Price Increase

Discussion in 'Lawn Mowing' started by Chuck Sinclair, Sep 15, 2000.

  1. Chuck Sinclair

    Chuck Sinclair LawnSite Senior Member
    Posts: 336

    Hello,

    How do you guys tell your clients about price increases due to HIGH gas prices i would like to charge them a truck charge or somthing any ideas?
     
  2. KirbysLawn

    KirbysLawn Millenium Member
    Posts: 3,486

    I mailed a letter to each one stating gas has had a 50% increase and most everything else has also risin. Due to that I must raise my prices to stay competitive and in business! Not one complaint.
     
  3. Lazer

    Lazer LawnSite Bronze Member
    Posts: 1,446

    I agree on fuel, Kirby.

    But most everything else has risen?
    Time to shop. Fuel & labor are up. Insurance, equipment, communication, chemicals are down. CPI down .1% in August DISPITE increased oil prices.

    Anyway, to answer the original question, some of my collegues have imposed a $7-15 monthly fuel surcharge on their maintenance accounts. Just plug it on the invoice.
     
  4. Acute Cut

    Acute Cut LawnSite Senior Member
    Posts: 980

    I agree and yet i dont. I agree that gas prices are inflicting some damage on our business. I was going to raise the prices but then my dad made a GREAT point that changed my view totally.

    Lawn&Landscape
    June 2000
    Lawn Dawg

    He tells his customers he will NEVER raise thier rates as long as they stay with them. So DON't raise your current customers prices. Just raise the price quotes on new customers to fill the gap. Ya gotta keep the customers you already have, so dont make them fret by raising your prices.

    Sorry to disagree with ya Kirby. There has to be a first for everything. hehe.

    Have a good one yall
    Acute Cut
     
  5. Lazer

    Lazer LawnSite Bronze Member
    Posts: 1,446

    The LAWN DAWG is a fert/weed/chemical lawn company.

    Because of the advancements in equipment, routing, communication - which are more key to fert/weed only type businesses AND because there is greater margins in fert, he can make that claim.

    If you didn't raise prices on mowing customers, it'd be a short lived business.
     
  6. Richard Martin

    Richard Martin LawnSite Fanatic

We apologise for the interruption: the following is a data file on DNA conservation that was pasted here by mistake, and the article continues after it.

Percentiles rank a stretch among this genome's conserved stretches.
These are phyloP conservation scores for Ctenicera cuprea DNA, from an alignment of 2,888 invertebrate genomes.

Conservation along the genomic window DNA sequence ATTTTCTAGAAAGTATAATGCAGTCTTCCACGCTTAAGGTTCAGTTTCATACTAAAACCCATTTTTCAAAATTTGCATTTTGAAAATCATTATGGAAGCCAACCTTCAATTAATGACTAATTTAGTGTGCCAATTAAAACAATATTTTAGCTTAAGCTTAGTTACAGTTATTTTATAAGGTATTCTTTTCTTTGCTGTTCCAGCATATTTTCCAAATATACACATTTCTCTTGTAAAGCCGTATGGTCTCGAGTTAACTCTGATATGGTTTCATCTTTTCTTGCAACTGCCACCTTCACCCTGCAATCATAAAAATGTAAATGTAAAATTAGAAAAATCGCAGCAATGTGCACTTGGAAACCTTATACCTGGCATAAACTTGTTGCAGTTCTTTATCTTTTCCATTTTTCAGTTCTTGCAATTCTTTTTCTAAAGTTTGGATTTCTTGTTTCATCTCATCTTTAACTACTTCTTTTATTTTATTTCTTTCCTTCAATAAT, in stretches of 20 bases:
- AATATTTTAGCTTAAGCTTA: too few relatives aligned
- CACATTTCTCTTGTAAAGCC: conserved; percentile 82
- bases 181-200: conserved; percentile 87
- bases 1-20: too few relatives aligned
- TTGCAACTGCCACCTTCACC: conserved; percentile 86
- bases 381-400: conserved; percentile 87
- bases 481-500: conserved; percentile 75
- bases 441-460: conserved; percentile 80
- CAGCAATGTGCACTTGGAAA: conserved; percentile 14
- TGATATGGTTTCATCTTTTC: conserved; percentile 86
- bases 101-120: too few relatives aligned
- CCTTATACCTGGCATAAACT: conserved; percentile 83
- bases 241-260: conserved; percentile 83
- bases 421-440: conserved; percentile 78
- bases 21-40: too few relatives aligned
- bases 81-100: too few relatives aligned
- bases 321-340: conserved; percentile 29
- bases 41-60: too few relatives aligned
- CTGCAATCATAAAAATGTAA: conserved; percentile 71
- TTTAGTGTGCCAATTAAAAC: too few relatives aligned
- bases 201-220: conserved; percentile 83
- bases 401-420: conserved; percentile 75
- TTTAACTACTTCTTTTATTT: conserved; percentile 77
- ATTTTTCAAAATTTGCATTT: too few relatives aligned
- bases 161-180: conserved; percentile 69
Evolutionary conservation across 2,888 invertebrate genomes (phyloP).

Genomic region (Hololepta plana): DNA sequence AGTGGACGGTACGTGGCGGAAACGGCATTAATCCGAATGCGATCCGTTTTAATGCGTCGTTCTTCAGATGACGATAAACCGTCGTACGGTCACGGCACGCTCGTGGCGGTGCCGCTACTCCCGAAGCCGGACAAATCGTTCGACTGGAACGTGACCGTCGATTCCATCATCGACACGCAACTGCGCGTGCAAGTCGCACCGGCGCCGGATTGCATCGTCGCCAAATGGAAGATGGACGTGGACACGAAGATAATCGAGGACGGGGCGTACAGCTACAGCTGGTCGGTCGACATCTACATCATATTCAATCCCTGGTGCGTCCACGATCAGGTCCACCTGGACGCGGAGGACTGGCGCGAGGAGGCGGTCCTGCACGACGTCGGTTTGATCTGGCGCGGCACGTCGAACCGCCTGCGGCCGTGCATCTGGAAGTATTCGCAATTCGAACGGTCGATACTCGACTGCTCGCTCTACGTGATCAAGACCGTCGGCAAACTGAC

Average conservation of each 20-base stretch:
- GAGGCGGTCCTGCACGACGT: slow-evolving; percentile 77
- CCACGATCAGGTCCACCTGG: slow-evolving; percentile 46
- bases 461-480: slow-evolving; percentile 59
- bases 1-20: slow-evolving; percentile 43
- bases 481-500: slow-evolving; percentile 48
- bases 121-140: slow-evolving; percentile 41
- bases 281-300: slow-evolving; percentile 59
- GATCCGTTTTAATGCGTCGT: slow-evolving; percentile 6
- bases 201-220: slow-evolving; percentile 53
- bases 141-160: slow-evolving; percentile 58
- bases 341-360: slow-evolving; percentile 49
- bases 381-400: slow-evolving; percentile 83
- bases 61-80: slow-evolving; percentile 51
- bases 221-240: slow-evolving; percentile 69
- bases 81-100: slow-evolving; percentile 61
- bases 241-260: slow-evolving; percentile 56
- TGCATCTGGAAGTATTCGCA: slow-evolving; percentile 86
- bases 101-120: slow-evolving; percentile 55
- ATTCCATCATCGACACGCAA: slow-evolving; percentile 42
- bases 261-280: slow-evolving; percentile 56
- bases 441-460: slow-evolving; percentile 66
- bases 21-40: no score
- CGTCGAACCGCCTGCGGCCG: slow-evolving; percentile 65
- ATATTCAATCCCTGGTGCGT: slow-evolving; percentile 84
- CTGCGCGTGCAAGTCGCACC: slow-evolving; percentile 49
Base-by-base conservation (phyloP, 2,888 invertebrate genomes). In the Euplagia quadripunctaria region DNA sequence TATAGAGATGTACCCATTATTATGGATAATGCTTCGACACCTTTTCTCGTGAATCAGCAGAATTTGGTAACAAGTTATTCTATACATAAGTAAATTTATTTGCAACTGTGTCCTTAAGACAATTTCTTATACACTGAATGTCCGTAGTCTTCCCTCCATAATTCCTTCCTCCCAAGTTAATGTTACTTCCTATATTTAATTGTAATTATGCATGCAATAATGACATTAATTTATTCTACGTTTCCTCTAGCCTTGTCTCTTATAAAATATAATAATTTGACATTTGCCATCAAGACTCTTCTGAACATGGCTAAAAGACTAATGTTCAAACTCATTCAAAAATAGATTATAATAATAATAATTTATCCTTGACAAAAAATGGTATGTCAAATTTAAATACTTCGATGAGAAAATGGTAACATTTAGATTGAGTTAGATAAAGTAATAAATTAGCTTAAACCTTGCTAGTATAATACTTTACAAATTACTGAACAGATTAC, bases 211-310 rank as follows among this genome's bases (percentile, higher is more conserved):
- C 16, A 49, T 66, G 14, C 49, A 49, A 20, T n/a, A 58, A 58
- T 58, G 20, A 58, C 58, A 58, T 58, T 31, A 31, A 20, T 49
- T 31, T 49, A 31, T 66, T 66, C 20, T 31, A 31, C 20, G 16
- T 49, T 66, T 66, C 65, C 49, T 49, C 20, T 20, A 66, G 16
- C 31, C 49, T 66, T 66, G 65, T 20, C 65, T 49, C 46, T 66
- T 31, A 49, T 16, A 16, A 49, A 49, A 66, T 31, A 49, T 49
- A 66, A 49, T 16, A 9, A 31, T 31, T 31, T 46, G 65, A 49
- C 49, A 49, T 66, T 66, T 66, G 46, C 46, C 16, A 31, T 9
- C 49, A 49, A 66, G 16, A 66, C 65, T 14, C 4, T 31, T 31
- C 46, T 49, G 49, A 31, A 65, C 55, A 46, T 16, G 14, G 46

Posts: 14,700

    Acute Cut wrote:

    <b><i>He tells his customers he will NEVER raise thier rates as long as they stay with them. So DON't raise your current customers prices</b></i>

    I still have customers from when I started 7 years ago. You're saying that although my expenses, both personal and business, have gone up I should continue to charge the going rates from 7 years ago? I don't think so.
     
  7. accuratelawn

    accuratelawn LawnSite Senior Member
    Posts: 922

    Trugreen added a $1 surcharge for gas per invoice.
    Think if they are serviceing 30 accounts per day, 5 days per week, 150 days per year.
    That should covered it and then some!
     
  8. dhicks

    dhicks Member
    Posts: 771

    I must agree with Dad up to a certain point. :D I doubt that I would increase my price for mowing because when I signed the account, I went in asking for top dollar. Ask me in seven years, and I may be signing a different tune. As for now no price increases.

    However, I have no problem bumping prices for fertilization, mulching, and labor, etc. Because of higher gas prices, new accounts are being quoted at a higher rates to include paying an annual increase in hauling.
     
  9. Runner

    Runner LawnSite Fanatic
    Posts: 13,494

    Exactly how I'M doin'it.
     
  10. Charles

    Charles Moderator Staff Member
    Posts: 7,950

    Acute cut i agree that not raising your prices on regular customers to at least keep up with inflation is the fastest way to bankruptsy. Because most of us keep our customer many years and they make up too large of a % of our business. Due to inflation you would be losing money on them every year. Regulars understand for the most part that you need to go up in price to stay in business Drastic jumps in price they don't understand. So I go up a little from year to year
     

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